Ford, Chrysler, GM… besides all being in sweltering financial distress, all three at some point in the last several years have put their CEO’s on a TV ad campaign. Most recently GM has put their newest CEO, Whitacre, behind the camera .
Let’s just say it didn’t work out for Dr. Z or Bill Ford, both of whom handed over the reigns shortly there after. I’m not suggesting this is a curse in the magnitude of the EA sports cover spot, but potentially a trend.
These companies struggled to identify a message and voice to the consumer so they put their CEOs behind the camera…but what has that really done? I dont know the answer to that question and I don’t know the analytics behind these campaigns, but I do know this:
A CEO has NOTHING to do with a consumer’s experience and relationship with her car.
OK…obviously, the CEO should play a role in setting the tone and strategic direction of the organization but to your average consumer, the CEO is likely of little significance. Take a look at the video spots below from each of the big 3 and tell me if the CEO contributed to the compellingness of the brand and/or value proposition?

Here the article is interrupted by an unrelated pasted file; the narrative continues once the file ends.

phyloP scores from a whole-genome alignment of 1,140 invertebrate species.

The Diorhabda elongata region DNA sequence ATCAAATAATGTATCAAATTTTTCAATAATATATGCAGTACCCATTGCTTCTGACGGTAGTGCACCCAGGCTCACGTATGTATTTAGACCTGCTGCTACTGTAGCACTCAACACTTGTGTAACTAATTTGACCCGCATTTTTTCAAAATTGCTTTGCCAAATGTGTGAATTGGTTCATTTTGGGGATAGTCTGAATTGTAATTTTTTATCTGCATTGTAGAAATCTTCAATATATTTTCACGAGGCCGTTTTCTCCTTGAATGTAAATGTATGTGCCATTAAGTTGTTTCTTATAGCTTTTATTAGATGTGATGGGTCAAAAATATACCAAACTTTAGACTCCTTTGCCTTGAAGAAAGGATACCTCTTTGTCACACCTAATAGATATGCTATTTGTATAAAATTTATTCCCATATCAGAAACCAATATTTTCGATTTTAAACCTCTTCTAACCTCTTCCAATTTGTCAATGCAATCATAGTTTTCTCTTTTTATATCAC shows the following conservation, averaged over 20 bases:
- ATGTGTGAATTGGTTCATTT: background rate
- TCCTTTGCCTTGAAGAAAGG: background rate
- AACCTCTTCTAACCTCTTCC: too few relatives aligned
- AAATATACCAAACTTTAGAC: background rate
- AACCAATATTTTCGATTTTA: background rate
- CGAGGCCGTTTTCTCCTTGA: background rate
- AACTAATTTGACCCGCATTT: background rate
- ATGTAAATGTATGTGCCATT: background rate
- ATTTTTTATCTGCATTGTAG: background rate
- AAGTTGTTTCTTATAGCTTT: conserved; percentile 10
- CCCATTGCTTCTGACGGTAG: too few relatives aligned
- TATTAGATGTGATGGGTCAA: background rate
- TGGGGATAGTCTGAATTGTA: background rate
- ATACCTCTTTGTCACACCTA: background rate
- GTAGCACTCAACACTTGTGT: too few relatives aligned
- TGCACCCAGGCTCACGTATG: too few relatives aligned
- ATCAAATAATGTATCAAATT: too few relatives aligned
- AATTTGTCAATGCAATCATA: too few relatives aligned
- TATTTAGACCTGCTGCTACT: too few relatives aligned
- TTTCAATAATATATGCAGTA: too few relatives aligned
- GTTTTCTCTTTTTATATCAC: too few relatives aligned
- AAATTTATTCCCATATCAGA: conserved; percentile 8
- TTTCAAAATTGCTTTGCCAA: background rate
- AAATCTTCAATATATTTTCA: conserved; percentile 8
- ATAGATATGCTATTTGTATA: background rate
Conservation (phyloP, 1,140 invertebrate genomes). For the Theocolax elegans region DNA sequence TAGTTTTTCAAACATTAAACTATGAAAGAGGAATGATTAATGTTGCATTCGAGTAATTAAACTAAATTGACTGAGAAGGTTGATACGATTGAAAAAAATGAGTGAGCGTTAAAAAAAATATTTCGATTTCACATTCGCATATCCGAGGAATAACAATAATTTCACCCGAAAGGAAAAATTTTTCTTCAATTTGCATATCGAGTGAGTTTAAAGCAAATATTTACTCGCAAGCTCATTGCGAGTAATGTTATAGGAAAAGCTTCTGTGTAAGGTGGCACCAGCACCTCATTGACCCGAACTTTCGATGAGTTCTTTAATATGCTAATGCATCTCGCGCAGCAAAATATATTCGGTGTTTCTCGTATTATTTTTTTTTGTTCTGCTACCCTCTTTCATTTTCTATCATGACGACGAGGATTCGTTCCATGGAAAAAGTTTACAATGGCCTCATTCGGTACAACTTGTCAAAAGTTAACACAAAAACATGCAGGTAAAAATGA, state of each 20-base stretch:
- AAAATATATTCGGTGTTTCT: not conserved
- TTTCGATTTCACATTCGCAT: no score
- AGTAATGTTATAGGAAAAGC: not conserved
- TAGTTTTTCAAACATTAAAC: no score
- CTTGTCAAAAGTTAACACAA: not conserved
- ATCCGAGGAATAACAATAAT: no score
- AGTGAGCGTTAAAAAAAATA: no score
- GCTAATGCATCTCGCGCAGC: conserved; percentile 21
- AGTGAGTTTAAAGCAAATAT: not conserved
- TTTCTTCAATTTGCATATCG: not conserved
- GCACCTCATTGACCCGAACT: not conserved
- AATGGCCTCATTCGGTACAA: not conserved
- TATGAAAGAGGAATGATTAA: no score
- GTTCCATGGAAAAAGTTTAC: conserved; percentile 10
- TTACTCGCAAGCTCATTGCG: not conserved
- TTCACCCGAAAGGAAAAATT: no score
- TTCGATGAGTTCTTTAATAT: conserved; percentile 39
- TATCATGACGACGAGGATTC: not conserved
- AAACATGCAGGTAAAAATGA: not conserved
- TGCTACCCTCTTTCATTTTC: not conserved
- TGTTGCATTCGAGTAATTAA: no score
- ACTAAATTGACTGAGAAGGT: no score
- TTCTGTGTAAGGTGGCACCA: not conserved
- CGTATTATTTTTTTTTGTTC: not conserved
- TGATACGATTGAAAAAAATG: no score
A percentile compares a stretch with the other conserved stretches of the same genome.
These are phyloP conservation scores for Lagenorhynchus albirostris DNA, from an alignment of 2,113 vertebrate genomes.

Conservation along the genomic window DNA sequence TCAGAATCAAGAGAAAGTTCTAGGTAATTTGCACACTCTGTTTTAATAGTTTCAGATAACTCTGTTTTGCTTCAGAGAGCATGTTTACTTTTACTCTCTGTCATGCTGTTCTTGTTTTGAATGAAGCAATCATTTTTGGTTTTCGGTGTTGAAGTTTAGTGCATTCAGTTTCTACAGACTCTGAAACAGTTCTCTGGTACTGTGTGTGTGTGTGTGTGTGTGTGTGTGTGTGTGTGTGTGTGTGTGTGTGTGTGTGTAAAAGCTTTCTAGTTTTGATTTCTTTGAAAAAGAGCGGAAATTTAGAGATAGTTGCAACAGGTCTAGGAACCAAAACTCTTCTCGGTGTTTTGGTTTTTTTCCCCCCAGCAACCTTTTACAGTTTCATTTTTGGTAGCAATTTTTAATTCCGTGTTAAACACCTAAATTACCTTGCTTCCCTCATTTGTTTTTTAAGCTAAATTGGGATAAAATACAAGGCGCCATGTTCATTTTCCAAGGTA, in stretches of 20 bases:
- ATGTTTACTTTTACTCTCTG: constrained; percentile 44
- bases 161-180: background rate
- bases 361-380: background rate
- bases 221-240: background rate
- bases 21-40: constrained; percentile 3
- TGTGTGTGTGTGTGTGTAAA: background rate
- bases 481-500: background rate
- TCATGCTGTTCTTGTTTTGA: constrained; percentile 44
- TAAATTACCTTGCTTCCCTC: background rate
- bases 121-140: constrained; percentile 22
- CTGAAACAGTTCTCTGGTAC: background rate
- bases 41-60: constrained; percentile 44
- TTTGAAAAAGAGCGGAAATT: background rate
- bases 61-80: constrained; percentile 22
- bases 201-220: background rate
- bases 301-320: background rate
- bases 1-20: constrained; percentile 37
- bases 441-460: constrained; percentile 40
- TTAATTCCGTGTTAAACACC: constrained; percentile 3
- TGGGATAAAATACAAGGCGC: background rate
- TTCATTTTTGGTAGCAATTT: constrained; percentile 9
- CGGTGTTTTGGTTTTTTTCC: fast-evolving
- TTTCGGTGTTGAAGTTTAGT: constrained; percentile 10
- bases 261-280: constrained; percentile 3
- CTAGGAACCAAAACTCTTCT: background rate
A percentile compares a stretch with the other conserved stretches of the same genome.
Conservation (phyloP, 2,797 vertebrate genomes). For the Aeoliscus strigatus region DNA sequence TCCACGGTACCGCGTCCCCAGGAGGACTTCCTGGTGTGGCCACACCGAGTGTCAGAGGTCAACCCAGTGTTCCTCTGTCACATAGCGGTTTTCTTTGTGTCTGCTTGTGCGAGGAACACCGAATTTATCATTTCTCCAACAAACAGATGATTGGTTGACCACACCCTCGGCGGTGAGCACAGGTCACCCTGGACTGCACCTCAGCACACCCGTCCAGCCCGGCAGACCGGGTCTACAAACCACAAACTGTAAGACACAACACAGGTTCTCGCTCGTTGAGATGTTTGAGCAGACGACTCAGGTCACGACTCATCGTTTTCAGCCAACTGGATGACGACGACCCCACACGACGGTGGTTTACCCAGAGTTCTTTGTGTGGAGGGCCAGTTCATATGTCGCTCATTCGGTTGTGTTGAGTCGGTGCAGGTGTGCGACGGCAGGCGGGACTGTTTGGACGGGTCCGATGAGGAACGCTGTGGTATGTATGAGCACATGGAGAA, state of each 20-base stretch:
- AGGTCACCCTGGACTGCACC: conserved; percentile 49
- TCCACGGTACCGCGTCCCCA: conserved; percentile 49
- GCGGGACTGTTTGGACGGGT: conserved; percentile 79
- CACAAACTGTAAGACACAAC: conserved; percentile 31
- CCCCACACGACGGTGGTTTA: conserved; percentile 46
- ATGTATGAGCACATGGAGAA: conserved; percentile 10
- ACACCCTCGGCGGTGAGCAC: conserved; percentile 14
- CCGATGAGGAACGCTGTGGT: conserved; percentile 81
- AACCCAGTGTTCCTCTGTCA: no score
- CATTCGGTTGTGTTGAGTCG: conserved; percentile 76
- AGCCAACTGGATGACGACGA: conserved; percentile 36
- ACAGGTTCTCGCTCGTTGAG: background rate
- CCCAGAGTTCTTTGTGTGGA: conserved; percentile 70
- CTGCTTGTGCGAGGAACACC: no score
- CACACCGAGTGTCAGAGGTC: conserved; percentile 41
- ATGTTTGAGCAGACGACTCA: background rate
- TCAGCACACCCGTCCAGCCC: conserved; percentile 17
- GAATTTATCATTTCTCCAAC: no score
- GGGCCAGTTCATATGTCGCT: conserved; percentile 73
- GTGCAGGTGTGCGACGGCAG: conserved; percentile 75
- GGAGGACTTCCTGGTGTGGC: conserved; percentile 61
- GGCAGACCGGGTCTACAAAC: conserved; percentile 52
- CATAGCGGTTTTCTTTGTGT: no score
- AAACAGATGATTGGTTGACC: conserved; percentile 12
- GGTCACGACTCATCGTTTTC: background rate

Starting with the last one, I don’t think that Ed Whitacre was believable or genuine in the slightest. He’s not an actor or an icon. He’s a guy in a suit and he acted like on. There was not an ounce of me that believed he cared about my driving experience. Not an ounce of me believed he knew what American’s value when it comes to an automobile. And that’s in part because I don’t know what GM stands for, a midst all their brands, whats the value proposition of the GM umbrella? And where does Mr. Whitacre communication fit into that?
Bill Ford at least carries the name, so on some level I believe he’s passionate about cars, particularly the mustang featured in the spot. Still, it didn’t do a whole lot to secure his job. Worse still, his replacement lasted only 4 months. And we all know what happened to Chysler. I will say from an entertainment standpoint, I liked the dr. Z spots…but I think again Chrysler struggled with an identity problem…no one really bought the whole German inspired nonsense. I mean, has anyone SEEN the PT cruiser? I think its safe to say that nothing about that car says “German engineering”.
So at the end of the day, I don’t think making your CEO the public face to the consumer is ever a wise move unless they are truly iconic. And even then, I don’t see the value add. Afterall, we don’t see Jobs pitching for Apple, Gates for Microsoft or Laffley for P&G. The CEO should be behind the seens, developing their organizations…not pitching me their products over mass media.*
*Note the exception in the B2B space, where the CEO can be iconic by virtue of her position, where she is respected by other key business decision makers/influencers.